shouldergirdle 2In the 90’s when I was young and spoiled at Warner Bros., I was given the opportunity to revise a storyboard for an artist on the Batman series. I was very excited to get the work and did my best on the revision, but the artist I was working for saw a problem: despite multiple revisions, I could not draw a 3/4 on a character running away properly. At the time I was a junior at Cal Arts and I hadn’t learned how to break up the male torso yet. Little did I know, the muscle group that includes the trapezius, the latissimus and the lumber furrow, known to animators as “The Kite”, was the secret to finding the forms in the back. I didn’t learn that until senior year. I knew how to break up a female torso at any angle, but not a male. Thus another opportunity lost, because I did not take the time to observe men as much as women.

In my defense, there wasn’t much to look at in regards to male beauty in mid-90’s pret a porté fashion to inspire me. In influence of Morrissey, David Gahan and Robert Smith was gone and Kurt Cobain and Hip Hop was in—and never went awaaaaaay. Yeah, just try to find forms in grunge wear underneath all that flannel and over-sized clothing.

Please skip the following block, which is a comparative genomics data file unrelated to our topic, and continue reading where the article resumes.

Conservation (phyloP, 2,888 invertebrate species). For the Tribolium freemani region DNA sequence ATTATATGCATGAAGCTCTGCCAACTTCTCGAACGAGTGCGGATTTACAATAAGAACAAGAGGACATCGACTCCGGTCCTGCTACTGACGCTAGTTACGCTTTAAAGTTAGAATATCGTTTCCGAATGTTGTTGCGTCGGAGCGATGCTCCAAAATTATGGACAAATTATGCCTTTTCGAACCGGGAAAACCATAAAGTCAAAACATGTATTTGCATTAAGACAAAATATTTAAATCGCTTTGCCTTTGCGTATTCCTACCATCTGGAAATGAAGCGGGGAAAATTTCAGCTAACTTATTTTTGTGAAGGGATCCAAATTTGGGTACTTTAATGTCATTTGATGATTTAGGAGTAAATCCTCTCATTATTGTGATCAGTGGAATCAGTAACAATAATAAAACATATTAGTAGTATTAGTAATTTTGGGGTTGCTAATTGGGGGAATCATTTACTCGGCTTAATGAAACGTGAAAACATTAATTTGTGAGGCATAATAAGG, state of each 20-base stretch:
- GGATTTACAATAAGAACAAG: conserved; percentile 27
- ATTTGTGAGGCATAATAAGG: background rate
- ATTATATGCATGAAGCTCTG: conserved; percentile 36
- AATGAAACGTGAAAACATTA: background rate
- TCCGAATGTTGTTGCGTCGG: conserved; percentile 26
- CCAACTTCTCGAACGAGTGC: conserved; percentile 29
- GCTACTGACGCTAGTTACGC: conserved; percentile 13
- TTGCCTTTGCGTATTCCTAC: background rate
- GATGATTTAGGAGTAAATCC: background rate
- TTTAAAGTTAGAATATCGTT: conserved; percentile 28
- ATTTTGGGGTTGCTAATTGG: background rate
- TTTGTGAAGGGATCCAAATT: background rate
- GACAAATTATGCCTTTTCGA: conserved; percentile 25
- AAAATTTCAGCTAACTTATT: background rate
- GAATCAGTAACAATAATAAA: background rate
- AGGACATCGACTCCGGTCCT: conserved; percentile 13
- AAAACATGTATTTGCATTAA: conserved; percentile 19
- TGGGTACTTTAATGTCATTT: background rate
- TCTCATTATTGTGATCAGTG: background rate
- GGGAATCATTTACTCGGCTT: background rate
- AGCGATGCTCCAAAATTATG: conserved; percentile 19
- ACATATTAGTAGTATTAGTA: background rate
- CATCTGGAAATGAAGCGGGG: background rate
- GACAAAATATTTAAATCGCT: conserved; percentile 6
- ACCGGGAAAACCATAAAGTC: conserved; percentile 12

Unmade Beds

However, now that I am working on a film that is a culmination of twenty years of experience as a professional, I take issue with my shortcomings on a personal level. Hence, the floating girdle tutorials.

As you see here, this upshot of Fred, Kate and Cindy is pretty flat. Sure the roughs look pretty at a glance, but any traditional animation veteran will tell you that the clean ups/inks will be flat because there isn’t enough information in the rough and as it turns out, they’d be correct.

By “information” in animation we mean form. Form is difficult to achieve if you don’t know anatomy well. The situation worsen when an artist stumbles across a region of anatomy with minimal landmarks. Hence we have part two of the floating girdle tutorials: The Shoulder Girdle.